“If a tree falls in a forest, and no one is around to hear it, does it make a sound?” is a well known metaphysical toy question. What is less known is its business corollary: If a start-up makes a splash, but nobody pays attention, did it actually ever really emerge from stealth mode?
It is rather welcome news that the latest Nobel prizes in physics bring some attention to quantum computing, but as always, these machines are presented as a future possibility rather than a commercial reality.
Yet, D-Wave already ships the first commercial quantum computing device, and hardly anybody seems to know. Sometimes this ignorance appears to be almost willful. The company just doesn’t seem to be able to generate ubiquitous mainstream media awareness.
While their device is not a universal quantum computer, it nevertheless can facilitate an extremely useful and versatile quantum optimization, with plenty of real life application usage. The somewhat arcane Ramsey number research already demonstrated the power of the Rainier chip and a recent paper published in Nature shows how NP complex protein folding scenarios can be calculated on their hardware. An interesting wrinkle to this latest research is that the device doesn’t find the optimal solution as reliably as in the Ramsey number case, but that the other solutions are also valid folding modes of the examined protein and provide additional insight.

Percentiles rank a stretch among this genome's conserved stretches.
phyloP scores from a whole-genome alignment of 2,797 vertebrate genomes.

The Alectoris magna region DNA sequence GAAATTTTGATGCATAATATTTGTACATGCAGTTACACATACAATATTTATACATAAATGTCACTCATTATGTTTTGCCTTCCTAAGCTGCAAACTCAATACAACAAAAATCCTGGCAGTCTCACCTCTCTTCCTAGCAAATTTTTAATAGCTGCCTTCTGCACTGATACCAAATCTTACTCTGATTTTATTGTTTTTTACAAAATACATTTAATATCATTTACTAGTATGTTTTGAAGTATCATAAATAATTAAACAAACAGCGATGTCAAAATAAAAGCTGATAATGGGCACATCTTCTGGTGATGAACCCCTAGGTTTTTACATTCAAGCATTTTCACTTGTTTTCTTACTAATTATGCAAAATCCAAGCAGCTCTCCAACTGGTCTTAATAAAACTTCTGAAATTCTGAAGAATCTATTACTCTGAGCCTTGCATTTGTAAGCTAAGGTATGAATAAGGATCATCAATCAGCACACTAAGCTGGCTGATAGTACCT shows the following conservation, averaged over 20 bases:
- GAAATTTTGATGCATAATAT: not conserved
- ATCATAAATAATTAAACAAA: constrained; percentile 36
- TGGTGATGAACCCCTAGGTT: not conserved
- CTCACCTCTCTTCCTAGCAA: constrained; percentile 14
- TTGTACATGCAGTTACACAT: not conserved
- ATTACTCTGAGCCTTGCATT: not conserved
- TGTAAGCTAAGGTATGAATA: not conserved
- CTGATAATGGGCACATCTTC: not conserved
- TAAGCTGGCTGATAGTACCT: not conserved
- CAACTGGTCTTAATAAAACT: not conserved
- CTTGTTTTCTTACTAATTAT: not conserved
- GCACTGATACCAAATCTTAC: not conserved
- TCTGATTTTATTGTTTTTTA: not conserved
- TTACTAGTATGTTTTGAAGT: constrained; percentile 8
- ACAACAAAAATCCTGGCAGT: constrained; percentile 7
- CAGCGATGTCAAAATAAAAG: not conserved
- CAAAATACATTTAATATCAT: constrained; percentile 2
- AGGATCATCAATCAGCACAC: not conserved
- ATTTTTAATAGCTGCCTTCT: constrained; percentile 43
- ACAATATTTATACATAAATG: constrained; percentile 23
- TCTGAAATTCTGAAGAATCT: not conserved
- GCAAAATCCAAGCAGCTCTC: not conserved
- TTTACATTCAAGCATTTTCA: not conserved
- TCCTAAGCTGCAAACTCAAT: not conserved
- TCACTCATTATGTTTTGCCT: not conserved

The importance of this kind of research can hardly be overstated, so why is this company not mentioned every time somebody writes about quantum computing?
Is it a case of crying wolf too many times? Is there a perception that the company may have over-promised and under-delivered in the past? Is it a lingering after-effect of the Scott Aaronson ham sandwich controversy?
Your guess is as good as mine. If you have any thoughts or insights on this please share them in the comments section.